21 Oct, 2004
extracts from a commentary posted at www.speculative-investor.com
on 17th October 2004.
The US Stock Market's
The secular trend in the stock market should be defined in terms
of valuation rather than price. This is because it would, for
example, be possible for the Dow Industrials Index to move higher
during a secular bear trend if inflation caused a sufficiently-large
reduction in the purchasing power of the US dollar. In such a
case the Dow could trend higher in nominal dollar terms due to
the boost to earnings and asset prices provided by a weakening
dollar, but the average price/earnings ratio of the market would
contract as would the real (inflation-adjusted) level of the
Further to the above, we think the best way to define the secular
trend of the US stock market is in terms of the Dow/gold (or
S&P500/gold) ratio because any long-term boost to the nominal
level of the Dow from a weakening dollar would be offset by a
rise in the gold price. Specifically, we consider a secular bull
market to be a very long-term (10-25 year) upward trend in the
Dow/gold ratio and a secular bear market to be a downward trend
in the Dow/gold ratio lasting 10-25 years (*). The following monthly chart shows how these
trends have played out over the past 75 years.
In our opinion
the US stock market is presently about 5 years into a secular
bear trend that should, if it follows the path of the previous
two secular bears, take the Dow/gold ratio down to the bottom
of the channel drawn on the above chart. This, in turn, would
result in a Dow/gold ratio of around 5 assuming the bottom is
reached within the coming 10 years.
Now, towards the end of the 1966-1982 secular bear market the
Dow/gold ratio spiked well below the channel bottom, but this
was due to the upside blow-off in the gold price during 1979-1980.
Regardless of the cause of this downward spike, though, long-term
investors who bought into the stock market when Dow/gold hit
its channel bottom in 1974, who continued to buy all the dips
in the stock market as long as Dow/gold remained within the bottom
30% of its channel and who then began scaling out during the
rallies after Dow/gold moved into the top 20% of its channel,
would have done extremely well (they would have achieved substantial
REAL returns). On the other hand, long-term investors who purchase
'the market' with the Dow/gold ratio near current levels are
almost guaranteed to achieve very poor REAL returns over the
coming 10 years.
*It would also be appropriate
to define the secular trend in terms of the market's price/earnings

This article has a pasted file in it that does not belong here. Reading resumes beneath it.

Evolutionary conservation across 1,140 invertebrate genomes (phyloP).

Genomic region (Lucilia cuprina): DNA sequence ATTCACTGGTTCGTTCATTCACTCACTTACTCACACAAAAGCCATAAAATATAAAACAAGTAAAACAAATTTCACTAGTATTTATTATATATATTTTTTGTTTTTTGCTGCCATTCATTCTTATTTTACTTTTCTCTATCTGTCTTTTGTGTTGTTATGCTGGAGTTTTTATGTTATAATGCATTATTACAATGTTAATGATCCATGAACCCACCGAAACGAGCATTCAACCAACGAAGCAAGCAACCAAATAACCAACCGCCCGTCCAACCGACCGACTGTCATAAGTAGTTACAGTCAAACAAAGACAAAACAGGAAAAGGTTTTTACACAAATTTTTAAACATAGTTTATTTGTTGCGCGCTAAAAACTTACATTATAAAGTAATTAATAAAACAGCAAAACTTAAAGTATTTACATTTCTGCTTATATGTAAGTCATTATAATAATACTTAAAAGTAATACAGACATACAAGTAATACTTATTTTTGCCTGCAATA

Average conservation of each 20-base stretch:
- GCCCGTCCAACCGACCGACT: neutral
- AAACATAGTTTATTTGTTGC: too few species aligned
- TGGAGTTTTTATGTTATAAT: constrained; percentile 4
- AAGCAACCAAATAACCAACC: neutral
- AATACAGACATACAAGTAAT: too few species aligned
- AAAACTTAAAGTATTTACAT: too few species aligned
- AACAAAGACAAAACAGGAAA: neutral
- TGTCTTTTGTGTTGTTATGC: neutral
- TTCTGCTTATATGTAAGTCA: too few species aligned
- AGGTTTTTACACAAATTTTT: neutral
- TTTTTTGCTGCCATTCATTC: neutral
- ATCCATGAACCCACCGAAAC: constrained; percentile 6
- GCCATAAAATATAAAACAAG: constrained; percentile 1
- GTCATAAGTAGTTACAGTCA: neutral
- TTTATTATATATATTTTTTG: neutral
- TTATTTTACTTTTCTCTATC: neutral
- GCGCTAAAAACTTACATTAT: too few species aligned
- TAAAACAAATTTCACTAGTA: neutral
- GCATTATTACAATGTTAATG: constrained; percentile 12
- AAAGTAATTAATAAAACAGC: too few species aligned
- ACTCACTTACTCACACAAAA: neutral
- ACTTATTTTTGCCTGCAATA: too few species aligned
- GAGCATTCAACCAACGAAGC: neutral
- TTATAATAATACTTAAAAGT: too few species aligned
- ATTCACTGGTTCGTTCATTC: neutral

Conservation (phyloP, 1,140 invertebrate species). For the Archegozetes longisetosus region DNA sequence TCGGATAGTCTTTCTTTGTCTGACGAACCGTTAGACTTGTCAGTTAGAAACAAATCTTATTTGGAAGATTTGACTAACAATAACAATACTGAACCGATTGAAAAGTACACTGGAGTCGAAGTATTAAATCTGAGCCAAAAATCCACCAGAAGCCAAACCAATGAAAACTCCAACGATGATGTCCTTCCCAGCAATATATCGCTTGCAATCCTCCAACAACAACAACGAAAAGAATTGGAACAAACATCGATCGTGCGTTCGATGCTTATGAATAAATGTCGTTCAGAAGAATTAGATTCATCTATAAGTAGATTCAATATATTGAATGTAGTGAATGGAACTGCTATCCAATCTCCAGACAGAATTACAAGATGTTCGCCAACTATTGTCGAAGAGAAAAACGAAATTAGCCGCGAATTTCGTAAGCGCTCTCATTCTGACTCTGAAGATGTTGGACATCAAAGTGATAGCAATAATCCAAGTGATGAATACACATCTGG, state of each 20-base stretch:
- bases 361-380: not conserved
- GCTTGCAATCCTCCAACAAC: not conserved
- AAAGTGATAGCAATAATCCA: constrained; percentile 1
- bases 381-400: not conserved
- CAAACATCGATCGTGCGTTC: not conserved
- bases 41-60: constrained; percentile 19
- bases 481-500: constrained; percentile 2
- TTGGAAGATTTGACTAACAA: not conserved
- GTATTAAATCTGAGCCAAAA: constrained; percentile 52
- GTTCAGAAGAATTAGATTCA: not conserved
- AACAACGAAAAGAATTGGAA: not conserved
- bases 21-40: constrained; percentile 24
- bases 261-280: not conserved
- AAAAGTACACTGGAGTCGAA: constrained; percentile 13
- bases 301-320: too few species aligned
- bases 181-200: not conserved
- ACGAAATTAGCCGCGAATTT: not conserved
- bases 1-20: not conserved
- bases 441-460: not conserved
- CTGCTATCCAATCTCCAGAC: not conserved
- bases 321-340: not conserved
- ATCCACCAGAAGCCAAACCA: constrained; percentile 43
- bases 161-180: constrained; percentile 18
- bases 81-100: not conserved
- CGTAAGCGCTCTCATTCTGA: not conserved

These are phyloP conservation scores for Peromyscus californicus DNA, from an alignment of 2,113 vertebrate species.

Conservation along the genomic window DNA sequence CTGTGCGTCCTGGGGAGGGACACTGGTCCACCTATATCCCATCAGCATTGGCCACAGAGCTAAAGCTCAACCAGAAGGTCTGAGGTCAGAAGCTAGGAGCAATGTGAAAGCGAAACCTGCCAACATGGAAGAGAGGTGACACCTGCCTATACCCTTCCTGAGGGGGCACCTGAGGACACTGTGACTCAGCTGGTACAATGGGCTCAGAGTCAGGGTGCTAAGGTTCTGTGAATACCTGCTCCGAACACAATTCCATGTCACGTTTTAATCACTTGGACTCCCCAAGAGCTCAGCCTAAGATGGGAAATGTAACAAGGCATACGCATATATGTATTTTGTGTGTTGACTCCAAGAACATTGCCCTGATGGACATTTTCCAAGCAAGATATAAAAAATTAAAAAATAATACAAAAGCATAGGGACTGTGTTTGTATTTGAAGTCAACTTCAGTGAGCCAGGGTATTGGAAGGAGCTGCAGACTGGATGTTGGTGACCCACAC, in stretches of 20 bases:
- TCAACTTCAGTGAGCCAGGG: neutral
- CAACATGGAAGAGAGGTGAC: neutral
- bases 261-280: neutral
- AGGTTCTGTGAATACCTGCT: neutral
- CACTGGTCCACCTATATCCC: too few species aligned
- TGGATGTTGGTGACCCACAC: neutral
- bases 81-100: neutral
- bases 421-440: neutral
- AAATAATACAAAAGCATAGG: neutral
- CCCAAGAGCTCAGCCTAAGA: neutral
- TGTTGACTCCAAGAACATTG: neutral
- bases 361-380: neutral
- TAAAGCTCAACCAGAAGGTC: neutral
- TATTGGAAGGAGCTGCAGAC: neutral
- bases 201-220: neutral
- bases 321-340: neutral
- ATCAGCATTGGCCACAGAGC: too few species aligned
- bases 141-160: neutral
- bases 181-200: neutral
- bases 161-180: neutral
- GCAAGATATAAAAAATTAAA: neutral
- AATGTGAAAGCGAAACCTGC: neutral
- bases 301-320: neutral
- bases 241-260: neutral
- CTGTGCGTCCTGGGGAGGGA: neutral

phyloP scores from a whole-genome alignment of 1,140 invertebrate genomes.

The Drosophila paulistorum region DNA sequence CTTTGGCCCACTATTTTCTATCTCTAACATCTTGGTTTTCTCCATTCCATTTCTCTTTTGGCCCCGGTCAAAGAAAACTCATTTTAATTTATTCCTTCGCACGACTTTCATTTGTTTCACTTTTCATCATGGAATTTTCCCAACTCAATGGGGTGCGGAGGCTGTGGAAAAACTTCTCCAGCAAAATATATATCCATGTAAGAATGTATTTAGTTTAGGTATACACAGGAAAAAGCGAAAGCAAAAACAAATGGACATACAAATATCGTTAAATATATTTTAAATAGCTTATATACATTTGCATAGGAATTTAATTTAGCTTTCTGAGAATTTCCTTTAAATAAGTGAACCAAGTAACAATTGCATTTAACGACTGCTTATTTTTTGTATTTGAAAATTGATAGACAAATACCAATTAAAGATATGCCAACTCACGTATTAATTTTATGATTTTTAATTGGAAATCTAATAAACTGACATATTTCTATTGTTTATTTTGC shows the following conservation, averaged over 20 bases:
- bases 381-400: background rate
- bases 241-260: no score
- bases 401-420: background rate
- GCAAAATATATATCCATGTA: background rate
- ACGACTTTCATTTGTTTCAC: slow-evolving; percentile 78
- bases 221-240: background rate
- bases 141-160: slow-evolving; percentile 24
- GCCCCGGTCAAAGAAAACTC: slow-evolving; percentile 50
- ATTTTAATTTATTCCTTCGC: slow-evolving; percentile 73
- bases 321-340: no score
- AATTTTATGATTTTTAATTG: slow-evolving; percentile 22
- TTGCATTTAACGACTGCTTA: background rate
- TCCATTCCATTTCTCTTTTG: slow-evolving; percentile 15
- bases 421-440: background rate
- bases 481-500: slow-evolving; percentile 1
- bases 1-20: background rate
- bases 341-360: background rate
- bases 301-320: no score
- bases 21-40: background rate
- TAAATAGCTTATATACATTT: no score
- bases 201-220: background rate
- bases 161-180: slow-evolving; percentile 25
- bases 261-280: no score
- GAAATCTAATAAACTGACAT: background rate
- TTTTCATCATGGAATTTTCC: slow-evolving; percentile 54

(P/E) ratio with a long-term upward trend in the P/E ratio being
the hallmark of a secular bull market and a long-term downward
trend in the P/E ratio being the dominant characteristic of a
secular bear market. However, we prefer to use Dow/gold because
the gold price is a known quantity whereas the "E"
in the P/E ratio is an accounting estimate and is therefore open
Gold: the big picture
During a secular
gold bull market gold moves higher in terms of all major fiat
currencies due to declining confidence in government and financial
assets throughout the world. In this important respect the 1999-2004
rally in the gold price has the characteristics of a secular
To help illustrate the above point we've included, below, a long-term
chart of the gold price in terms of the Swiss Franc. The Swiss
Franc has been one of the world's strongest currencies over the
past 34 years, so for the purpose of this discussion it is a
good currency to use (when gold is trending higher in terms of
the strongest currencies it will, of course, also be trending
higher in terms of the weakest currencies). The chart shows that:
a) Gold has trended higher in SF terms over the past 5 years.
b) Gold did NOT trend higher in SF terms during 1985-1987, indicating
that the 1985-1987 gold rally was a cyclical bull market within
a secular bear market (it was a counter-trend move).
c) Gold trended higher in SF terms throughout the 1970s.
to the above chart it is interesting to note that the slope of
the upward trend over the past 5 years is almost identical to
the slope of the upward trend during the 1970s. However, what
we haven't yet seen during the current bull market is a period
when the gold price accelerates up and away from the long-term
trend-line, whereas during the 1970s there were two such periods
(shown in red boxes on the chart).
Although the first half of this year was a likely TIME for an
important peak in the gold price, the complete absence of trend
acceleration up until now suggests to us that we haven't yet
reached the point where a major downturn is probable. Instead,
we think there will be a very sharp rally in the gold price in
terms of all currencies -- either over the coming two months
or during 2005 -- before a major correction gets underway.
21 Oct, 2004
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